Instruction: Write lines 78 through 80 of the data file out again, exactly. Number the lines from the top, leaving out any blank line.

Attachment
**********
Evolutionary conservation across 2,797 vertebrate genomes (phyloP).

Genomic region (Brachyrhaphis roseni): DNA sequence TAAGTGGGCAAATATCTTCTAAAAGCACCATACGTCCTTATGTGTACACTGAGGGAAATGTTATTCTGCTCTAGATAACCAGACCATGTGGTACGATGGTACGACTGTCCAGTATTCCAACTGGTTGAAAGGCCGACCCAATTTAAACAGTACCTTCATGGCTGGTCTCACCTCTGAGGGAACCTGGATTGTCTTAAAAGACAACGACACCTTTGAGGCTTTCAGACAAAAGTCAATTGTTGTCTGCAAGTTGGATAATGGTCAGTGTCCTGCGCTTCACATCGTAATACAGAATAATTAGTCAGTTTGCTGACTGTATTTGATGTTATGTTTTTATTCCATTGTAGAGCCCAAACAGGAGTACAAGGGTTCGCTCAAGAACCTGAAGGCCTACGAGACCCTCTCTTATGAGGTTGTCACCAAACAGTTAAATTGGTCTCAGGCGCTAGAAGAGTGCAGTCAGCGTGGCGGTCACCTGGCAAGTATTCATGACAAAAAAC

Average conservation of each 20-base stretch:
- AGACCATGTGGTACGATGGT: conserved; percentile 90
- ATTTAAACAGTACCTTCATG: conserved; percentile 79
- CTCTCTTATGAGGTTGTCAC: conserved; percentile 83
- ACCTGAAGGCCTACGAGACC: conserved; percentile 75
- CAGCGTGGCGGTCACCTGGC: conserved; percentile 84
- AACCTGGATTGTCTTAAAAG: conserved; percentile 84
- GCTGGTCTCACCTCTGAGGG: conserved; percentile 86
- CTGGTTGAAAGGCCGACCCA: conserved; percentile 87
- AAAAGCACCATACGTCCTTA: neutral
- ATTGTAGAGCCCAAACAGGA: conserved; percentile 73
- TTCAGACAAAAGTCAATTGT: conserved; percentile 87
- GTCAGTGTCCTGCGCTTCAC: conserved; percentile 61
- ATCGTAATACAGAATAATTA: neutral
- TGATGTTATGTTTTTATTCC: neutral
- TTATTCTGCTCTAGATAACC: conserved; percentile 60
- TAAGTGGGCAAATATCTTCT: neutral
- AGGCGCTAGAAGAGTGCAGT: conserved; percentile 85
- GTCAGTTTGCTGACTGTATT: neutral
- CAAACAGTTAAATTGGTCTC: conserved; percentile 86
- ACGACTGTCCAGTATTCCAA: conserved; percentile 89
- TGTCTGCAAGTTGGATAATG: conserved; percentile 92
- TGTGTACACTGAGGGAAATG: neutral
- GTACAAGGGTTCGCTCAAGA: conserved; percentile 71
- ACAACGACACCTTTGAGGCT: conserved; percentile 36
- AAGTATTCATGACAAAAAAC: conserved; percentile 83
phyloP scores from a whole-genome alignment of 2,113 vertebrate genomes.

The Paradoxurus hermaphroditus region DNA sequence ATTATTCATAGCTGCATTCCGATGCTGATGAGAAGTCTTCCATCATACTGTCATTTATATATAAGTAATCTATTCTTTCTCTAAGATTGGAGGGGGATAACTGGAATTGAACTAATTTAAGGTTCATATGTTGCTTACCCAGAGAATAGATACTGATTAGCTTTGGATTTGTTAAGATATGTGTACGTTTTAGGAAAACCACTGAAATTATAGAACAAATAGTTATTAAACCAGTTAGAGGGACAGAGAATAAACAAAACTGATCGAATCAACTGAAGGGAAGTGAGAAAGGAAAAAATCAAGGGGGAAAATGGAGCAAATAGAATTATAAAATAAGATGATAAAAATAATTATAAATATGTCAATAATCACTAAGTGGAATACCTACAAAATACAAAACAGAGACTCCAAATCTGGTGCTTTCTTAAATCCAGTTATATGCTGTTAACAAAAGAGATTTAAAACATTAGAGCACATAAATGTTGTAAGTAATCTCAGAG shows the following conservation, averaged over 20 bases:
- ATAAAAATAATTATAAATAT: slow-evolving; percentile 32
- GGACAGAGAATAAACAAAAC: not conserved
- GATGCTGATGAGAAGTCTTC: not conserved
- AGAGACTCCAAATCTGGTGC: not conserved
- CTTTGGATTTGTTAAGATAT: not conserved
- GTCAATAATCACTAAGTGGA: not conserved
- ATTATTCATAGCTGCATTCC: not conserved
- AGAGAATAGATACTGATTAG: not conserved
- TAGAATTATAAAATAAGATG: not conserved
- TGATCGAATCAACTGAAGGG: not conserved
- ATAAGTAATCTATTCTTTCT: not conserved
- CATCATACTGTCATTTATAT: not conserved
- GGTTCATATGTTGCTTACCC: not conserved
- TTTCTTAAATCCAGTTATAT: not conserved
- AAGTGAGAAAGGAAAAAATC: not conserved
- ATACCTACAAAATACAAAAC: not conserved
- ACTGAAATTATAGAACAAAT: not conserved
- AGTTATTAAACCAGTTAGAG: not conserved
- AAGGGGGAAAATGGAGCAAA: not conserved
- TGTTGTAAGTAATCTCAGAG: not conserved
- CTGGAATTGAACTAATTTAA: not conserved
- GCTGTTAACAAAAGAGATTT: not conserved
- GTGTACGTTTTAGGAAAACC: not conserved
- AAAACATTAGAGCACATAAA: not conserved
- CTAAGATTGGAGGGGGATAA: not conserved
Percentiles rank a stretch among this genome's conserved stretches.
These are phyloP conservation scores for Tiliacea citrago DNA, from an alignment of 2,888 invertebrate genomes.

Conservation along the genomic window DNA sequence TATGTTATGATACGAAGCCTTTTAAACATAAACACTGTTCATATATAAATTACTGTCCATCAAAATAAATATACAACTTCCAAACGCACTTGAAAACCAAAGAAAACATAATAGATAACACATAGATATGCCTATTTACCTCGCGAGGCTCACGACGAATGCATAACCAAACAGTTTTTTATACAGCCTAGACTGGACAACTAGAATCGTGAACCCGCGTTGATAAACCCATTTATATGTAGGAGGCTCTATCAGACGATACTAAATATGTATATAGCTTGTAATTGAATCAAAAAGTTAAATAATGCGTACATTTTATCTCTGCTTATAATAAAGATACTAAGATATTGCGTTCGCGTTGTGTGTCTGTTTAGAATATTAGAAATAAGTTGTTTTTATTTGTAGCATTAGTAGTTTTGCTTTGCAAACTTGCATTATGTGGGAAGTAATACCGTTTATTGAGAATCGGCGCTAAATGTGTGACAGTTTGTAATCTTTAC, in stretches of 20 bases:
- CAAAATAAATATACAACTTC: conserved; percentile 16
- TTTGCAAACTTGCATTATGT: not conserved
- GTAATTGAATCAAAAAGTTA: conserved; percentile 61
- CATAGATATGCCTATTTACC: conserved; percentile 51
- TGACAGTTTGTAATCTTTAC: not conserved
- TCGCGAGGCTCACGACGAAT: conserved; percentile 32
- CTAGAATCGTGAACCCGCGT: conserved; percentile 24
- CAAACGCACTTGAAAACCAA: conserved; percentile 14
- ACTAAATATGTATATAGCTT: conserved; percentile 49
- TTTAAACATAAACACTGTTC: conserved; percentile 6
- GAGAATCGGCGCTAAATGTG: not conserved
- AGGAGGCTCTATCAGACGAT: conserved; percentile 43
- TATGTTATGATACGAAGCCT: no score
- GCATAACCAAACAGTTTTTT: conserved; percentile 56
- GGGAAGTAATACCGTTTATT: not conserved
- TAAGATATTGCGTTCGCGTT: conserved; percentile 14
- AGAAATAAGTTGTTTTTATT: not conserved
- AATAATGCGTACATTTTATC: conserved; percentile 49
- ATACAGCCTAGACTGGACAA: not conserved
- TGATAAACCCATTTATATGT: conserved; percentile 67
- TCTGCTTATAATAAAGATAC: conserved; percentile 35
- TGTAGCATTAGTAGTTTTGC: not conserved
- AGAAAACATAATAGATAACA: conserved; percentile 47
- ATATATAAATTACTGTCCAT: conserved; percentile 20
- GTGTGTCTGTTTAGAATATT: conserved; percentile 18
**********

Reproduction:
- TGATAAACCCATTTATATGT: conserved; percentile 67
- TCTGCTTATAATAAAGATAC: conserved; percentile 35
- TGTAGCATTAGTAGTTTTGC: not conserved